Joe Rogan has been a working Stand-Up Comedian since the early 90s. He found fame as an actor in the sitcom News Radio, and then as the host of the popular NBC reality show, Fear Factor. In 2002 he took a job as a colour commentator for The UFC and never looked back. Still calling their major pay per view events, he is for many, the voice of Mixed Martial Arts.
in 2009 he started a show called The Joe Rogan Experience that has grown into one of the most popular podcasts on the planet. He doesn’t just have fans, he has a movement of people who seemingly hang on his every word.
His new special ‘Triggered’ is very funny and on Netflix right now.
Why San Francisco, something to do with the liberal vibe?
It’s kinda that. It’s also I enjoy it, I perform there a lot, it’s close and it’s also where The Filmore Theater is. It’s a pretty small venue, like 450 people. It was like a dispute between me and Netflix – they wanted to do it in a really large venue, I wanted to do it in a really small comedy club so that was the compromise
How have Netflix been to deal with? Bill Burr was extremely complimentary when we spoke to him..
Oh they’ve been the best. Extremely easy to deal with. They didn’t interfere at all they just said “we think you’re really funny, go and do what ya need to do”.
You’re quite a cerebral comedian. Do you ever feel like you need to broaden your outlook the bigger your audience gets?
No, I just do what I do. I’m not trying to broaden my audience, I just try to put out good stuff, I feel like if my audience never got any bigger than it did right now it’d be great. I just want my material to represent what I think is funny.
Your podcast The Joe Rogan Experience can go for 3 hours sometimes. Do you find much material from doing it and riffing with your guests?
Well there’s always going to be something from that; you have long conversations with funny people and ya think ‘I better write that down’
Were you expecting JRE to get as big as it did? It’s almost a movement at this stage and your fans are intense.
*Laughs* Yea, it’s even a little intense for me sometimes. The numbers are crazy now; we’re at around 40 million downloads a month – this month will be well over 50 million. It grows so fast it’s crazy, it grew so fast that the hosting company at one time assumed there was some sort of error. They were tryna figure out how the show could go up 2 million followers in just a couple of weeks.
Why do you think it blew up?
I dunno, I think the genuine not giving a fuck part is a big factor. Because a lot of people say they don’t give a fuck, but when it comes down to it they’re trying to project a very clear image that they think is going to be marketable; tryna say things that someone is gonna hear and wanna put them on a show and do this or that with them. One of the benefits of having 3 jobs (stand-up comedy, The UFC and podcasting) if anything happened to either one of them it’d be fine. Because I have other options I can say what I feel and I’m financially stable which means I wouldn’t need to work for the rest of my life. I really don’t give a fuck, so when i’m doing it i think that comes through. It’s hard to get to the ‘I don’t give a fuck place’ but when you do you can honestly explore ideas and i’m a naturally curious person. What the podcast represents is an honest vision and no one telling you what to do; no one books my guests. I mean I have a booking agent who i call and can be like ‘hey man, lets get this guy’ but there’s no one deciding who goes on the podcast other than me.
One of the most satisfying things for you must be the platform you’ve given to the likes of Ari Shaffir, Bryan Callen, and Brendan Schaub?
That’s probably one of the best things about it; Ari in particular. I mean I’ve known Ari since he was a doorman at The Comedy Store, now he’s traveling around the world headlining shows and absolutely killing it and also doing it the right way. Ari is another guy who doesn’t give a fuck, he just takes an idea and runs with it; as soon as he started making real money, he just abandoned all fucks. He’s a really interesting guy, I’m really proud of Ari.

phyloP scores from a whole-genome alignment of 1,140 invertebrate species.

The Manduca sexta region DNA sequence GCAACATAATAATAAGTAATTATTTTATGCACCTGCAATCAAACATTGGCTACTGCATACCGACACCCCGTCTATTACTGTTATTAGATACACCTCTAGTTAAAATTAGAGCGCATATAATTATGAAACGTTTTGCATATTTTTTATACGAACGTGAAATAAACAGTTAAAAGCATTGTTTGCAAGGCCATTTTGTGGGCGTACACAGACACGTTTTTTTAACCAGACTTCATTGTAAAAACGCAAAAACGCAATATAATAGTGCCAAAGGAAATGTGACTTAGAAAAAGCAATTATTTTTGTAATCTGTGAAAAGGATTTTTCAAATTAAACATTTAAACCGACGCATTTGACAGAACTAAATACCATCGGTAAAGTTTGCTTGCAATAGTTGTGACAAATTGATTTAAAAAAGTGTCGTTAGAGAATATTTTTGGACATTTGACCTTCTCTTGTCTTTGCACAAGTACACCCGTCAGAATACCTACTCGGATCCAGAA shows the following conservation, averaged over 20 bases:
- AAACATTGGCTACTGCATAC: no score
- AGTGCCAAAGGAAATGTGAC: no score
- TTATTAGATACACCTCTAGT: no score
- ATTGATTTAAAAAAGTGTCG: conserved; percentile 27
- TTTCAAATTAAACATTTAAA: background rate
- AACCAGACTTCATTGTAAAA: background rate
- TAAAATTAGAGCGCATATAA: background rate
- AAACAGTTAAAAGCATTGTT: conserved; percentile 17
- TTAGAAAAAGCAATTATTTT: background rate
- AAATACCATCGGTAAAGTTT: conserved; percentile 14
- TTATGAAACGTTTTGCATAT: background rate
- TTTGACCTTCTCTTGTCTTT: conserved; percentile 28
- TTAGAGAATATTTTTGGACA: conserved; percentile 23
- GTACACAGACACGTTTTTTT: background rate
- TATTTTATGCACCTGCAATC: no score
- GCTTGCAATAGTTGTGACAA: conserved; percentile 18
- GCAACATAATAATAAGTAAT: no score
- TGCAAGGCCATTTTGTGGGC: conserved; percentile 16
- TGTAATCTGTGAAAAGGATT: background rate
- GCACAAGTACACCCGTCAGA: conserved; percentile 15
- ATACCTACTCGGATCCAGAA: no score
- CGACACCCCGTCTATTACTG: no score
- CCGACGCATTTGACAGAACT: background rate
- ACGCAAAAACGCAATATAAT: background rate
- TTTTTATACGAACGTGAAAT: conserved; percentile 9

Are you still acutely aware of what kind of reverberation the stuff you say has – specifically with say the UFC and fighters? There’s always going to be blogs etc when anything remotely controversial is said.
I mean if anything needs to be clarified I try to do that and I try to be as fair as possible – so i do give a fuck in that regard. I don’t want anyone to be misrepresented or to feel bad about an appearance or episode. I think podcasts represent the first honest, unhindered forms of broadcasting – I think that needs to be nurtured and supported. These new self-publishing platforms like podcasts; this is the first time in human history that you could do something like this. All you have to do is get some form of a webhost – not that expensive – then boom any person in the world could find your podcast and listen to it. Then a few people tell a few people and it goes from there. When we started we had a few hundred downloads, then a few thousand then a few hundred thousand… then a million, then several million… then it starting getting weird. Each episode gets around 3.5 million downloads – it’s insane. And there’s room for everybody. It’s not like morning radio or something where two timeslots are competing with each other.
Can you tell when a fan approaches you what aspect of your career they follow – be it JRE, the standup, or the UFC?
*Laughs* it kinda hard to tell until they start talking. But if a guy is tatted up and muscular he probably knows me from the UFC, I mean, that’s most likely.
I would assume the Fight Companions are some of the most popular downloads. How was the UFC with it when you started doing them?
Yea, they’re absolutely huge. No, the UFC have never had a problem with it at all. The only issue would be if we erroneously stated something or we make mistakes about somebody. There’s been a few of those moments where I’ve gotten some phonecalls. But that’s kinda the fun part; everybody gets drunk and Eddie (Bravo) will bring up some fucking conspiracy theory *laughs*.
Eddie gave your black belt, right? It took him a while…
Yea, I started in ’96, got my black belt in 2012 I think. You do the math, man… *laughs* maybe 16 years? He just wanted to make sure that if I was a black belt I was a legit black belt. That I’d be able to prove that rolling – there would be no question. It needed to be obvious that I put in the time. I think we’re all aware that, especially in traditional martial arts, there are a lot of honorary black belts. There’s no place for “honorary experts”… just like Bill Cosby was never a fucking doctor.